Projects:2018s1-170 Intelligent Parking Control for Autonomous Ground Vehicles
- 1 I. Introduction
- 2 II. Literature review
- 3 III. Abstract
- 4 IV. Implementation
- 5 V. Conclusion
- 6 VI. Members
- 7 VII. References
In recent years, with the rapid increasing in the number of private cars, parking problems in large and medium-sized cities have become more and more serious. People in daily life have been accustomed to handing over problems to artificial intelligence. Therefore, there is an urgent need to design an intelligent parking system. The intelligent parking system integrates computer networks, video surveillance, image recognition and processing, and automatic control technologies to manage the vehicles automatically in the parking lot. Compared to the traditional parking lot, the intelligent parking system can accurately distinguish in-system vehicles and exotic vehicles. It can also save management personnel expenses, improve work efficiency and economic efficiency. Moreover, the smart parking system has good scalability and it can be applied to various unmanned scenarios.
Intelligent Parking Control for Autonomous Ground Vehicles project involves in designing a multi-vehicle system which includes 4 robots for autonomous location, guidance, and parking in a congestion parking area. Each robot represents an individual ground vehicle which can independently select best visual parking lot while avoiding visible obstacles. Obstacles avoidance not only including visual still obstructions, but also including moving visual obstacles. Camera installed to track the velocity of moving obstacles, and algorithm would be used for vehicles to avoid those obstacles.
This project is motivated by simplifying the difficult and complicated parking process when driving a vehicle and improving the efficiency in group parking control. This system is aimed for multi-platform, future work may extend it to UAVs, UUVs and some other kind of unmanned applications.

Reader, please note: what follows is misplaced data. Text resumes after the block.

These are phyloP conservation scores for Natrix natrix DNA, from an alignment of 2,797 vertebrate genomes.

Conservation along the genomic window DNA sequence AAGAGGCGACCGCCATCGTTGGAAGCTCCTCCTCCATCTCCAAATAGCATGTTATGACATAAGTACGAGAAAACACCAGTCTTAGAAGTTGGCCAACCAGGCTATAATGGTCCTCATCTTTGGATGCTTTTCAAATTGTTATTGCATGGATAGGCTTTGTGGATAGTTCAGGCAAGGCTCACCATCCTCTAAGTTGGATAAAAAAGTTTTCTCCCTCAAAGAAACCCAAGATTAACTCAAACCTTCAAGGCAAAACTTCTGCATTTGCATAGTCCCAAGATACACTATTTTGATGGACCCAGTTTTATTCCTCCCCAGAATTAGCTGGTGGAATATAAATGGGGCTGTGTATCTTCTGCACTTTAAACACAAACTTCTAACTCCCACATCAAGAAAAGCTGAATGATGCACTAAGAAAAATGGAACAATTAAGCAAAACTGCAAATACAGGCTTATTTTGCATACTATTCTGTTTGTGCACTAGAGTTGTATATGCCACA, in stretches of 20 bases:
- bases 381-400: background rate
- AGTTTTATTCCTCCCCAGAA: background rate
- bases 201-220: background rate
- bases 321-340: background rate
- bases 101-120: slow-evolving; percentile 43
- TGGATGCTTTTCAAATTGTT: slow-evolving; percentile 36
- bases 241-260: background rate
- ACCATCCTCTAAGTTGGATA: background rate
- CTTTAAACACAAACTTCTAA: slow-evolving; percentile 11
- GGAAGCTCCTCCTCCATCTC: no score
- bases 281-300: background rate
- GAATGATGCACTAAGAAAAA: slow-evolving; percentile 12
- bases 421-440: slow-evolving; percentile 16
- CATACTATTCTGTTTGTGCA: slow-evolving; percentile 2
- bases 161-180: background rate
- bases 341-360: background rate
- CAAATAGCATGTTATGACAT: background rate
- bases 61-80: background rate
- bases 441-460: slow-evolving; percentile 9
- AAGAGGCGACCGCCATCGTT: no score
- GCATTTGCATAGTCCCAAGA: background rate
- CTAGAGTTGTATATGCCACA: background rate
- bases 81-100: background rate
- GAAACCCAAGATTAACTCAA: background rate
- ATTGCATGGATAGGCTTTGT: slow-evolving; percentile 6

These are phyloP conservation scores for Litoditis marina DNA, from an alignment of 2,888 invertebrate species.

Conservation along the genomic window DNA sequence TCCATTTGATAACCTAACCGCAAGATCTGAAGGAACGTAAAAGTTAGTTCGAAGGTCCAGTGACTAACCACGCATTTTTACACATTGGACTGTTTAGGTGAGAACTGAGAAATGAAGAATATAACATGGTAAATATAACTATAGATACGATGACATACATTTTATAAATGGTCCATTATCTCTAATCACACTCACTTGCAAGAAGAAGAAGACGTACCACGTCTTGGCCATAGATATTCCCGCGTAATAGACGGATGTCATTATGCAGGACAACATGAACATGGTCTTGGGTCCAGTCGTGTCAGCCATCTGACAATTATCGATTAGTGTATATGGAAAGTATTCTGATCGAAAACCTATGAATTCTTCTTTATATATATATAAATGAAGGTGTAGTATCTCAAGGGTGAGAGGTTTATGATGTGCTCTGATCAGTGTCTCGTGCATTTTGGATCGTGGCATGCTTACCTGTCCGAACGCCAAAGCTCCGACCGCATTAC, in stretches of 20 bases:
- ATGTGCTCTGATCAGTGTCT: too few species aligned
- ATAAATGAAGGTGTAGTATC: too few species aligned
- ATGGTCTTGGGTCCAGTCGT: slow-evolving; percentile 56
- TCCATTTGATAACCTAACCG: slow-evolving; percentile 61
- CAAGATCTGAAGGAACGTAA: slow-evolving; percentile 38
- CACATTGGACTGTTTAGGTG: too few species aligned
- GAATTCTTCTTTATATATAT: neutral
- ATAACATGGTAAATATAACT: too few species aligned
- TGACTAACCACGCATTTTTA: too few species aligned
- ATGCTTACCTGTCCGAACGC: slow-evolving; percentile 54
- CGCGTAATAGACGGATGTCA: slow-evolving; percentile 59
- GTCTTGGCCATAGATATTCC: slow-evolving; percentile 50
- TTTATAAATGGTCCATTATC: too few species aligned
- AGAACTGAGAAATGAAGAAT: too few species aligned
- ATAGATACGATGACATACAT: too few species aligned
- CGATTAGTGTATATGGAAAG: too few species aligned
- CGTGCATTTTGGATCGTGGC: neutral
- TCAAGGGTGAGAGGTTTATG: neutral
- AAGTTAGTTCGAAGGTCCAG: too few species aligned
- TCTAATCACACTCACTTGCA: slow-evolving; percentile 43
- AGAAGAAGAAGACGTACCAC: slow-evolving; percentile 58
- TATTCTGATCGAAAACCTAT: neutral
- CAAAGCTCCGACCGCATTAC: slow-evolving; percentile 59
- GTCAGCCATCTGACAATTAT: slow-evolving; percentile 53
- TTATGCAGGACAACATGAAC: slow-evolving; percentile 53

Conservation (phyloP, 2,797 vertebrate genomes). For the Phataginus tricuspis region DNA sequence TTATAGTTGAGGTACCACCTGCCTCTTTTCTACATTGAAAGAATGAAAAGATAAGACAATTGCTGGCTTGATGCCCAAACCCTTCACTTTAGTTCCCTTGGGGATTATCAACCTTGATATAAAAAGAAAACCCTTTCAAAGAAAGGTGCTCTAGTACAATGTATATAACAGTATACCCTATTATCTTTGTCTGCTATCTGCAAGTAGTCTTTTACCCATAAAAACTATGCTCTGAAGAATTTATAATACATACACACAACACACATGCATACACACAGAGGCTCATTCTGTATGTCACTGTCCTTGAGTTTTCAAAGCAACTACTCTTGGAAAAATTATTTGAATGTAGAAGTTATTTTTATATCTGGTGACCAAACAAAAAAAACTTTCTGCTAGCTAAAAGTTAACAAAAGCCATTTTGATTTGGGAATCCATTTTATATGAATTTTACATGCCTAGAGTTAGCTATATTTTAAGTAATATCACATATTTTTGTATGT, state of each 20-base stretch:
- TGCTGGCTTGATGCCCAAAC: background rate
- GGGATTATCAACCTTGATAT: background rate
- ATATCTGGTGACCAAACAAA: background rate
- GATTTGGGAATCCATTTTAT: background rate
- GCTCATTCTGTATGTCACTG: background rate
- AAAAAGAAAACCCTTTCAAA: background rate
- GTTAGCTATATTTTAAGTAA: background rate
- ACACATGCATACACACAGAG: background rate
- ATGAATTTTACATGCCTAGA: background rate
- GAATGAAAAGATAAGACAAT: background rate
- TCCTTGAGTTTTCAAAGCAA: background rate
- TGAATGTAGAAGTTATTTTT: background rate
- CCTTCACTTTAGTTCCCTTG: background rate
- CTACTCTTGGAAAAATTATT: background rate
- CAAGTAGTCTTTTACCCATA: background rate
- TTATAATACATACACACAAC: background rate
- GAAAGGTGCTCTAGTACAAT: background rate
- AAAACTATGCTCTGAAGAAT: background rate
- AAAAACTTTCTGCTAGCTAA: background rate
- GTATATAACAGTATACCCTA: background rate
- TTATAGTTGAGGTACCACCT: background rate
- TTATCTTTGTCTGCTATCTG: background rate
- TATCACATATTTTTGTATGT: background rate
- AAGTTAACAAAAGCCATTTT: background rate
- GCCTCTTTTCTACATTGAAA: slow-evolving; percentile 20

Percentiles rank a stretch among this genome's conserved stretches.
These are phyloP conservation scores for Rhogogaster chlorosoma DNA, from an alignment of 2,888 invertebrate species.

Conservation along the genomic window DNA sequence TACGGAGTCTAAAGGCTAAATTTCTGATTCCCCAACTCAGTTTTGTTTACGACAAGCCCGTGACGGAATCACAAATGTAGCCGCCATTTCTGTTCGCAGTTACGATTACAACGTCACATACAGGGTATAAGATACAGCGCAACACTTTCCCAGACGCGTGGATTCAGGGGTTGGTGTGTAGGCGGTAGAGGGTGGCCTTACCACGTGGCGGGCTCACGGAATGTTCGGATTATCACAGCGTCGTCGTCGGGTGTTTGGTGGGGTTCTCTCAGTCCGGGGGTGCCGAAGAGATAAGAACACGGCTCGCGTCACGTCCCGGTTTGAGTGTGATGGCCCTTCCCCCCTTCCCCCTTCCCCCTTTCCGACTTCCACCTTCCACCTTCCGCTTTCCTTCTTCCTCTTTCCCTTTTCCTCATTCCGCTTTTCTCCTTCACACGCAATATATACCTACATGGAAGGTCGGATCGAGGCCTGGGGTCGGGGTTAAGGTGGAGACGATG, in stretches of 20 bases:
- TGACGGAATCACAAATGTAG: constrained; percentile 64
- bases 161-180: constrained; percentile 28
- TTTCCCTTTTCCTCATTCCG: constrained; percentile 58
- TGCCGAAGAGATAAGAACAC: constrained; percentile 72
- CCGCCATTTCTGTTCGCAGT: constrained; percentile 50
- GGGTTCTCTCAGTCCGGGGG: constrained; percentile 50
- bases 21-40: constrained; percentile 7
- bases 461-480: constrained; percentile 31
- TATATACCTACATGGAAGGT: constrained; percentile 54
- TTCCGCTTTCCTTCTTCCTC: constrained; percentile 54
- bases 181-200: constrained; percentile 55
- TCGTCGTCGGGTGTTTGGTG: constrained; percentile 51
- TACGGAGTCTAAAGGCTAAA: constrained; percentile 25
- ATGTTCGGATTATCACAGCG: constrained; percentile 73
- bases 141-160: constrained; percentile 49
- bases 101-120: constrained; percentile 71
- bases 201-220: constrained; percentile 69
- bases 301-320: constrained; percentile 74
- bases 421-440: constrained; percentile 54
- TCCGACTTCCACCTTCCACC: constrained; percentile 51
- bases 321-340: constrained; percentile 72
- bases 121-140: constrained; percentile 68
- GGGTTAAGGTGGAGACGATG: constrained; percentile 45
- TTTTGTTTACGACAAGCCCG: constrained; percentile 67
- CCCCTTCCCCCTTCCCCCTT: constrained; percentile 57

II. Literature review
II.I. Environmental data detection
Environmental data detection is the use of computer algorithms to perform image processing on digital images and analyze the resulting environmental data. Since the image is defined in two dimensions (possibly more), environmental data detection may be modeled in a multidimensional system (Ramya R, Anand Kumar S, Krinish N K, Suraj V, 2015). The goal of environmental data detection is to improve the visualization of locations of targets by optimizing these physical parameters. The processing parameters need to be chosen correctly to overcome the opposite relationship between contrast and latitude, while at the same time getting the exact position of the desired target.
II.II. Path planning
For the path planning of a single robot, we only need to consider the shortest distance from the starting point to the destination. According to Dijkstra's algorithm, we can divide the map captured by the camera into several squares. By calculating the heuristic equation of F = G + H for each square, the path with the shortest distance could be determined. It means the smaller value of F, the shorter distance the robot will travel. When considering multiple robots, we first need to find the shortest distance from each robot to different parking spaces according to Dijkstra's algorithm and then find the optimal solution for multiple robots' selection of parking spaces in terms of Hungarian algorithm. In addition, since the Hungarian algorithm is a method that can avoid the conflict between robots, we do not need to consider the case that multiple robots select the same parking space at the same time.
II.III. Virtual field force
Ali Marzoughi (2017) assumed a methodology for robots to avoid obstacles. Regarding each visual obstacle is doing a repulsive force to a pointwise vehicle. At the meantime, the destination is doing an attractive force to the vehicle. Velocity of the moving vehicle could be influenced by these two kinds of force. Magnitude of each force is changed in real time regarding the velocity and distance of the obstacles and the destination.
II.IV. Motion support
In the execution part, QBot2 can integrate with MATLAB/Simulink software to provide real-time communication and interfacing to the components of the QBot 2. According to a typical kinematics model that computes the robot chassis speed Vc, turning rate ω, the wheel speed Vr and Vr, the wheel separation distance d to calculate the x and y-axis coordinates, and to control and move the QBot 2 in the scheduled path. For execution, the first thing needs to do is to find path and location based on image features and obstacle avoidance algorithm. This information, along with the location and orientation of the robot chassis, can be used for autonomous map building. Next, we should sign motion planning involves the creation of motion commands for the QBot 2 based on a series of goal positions or way-points.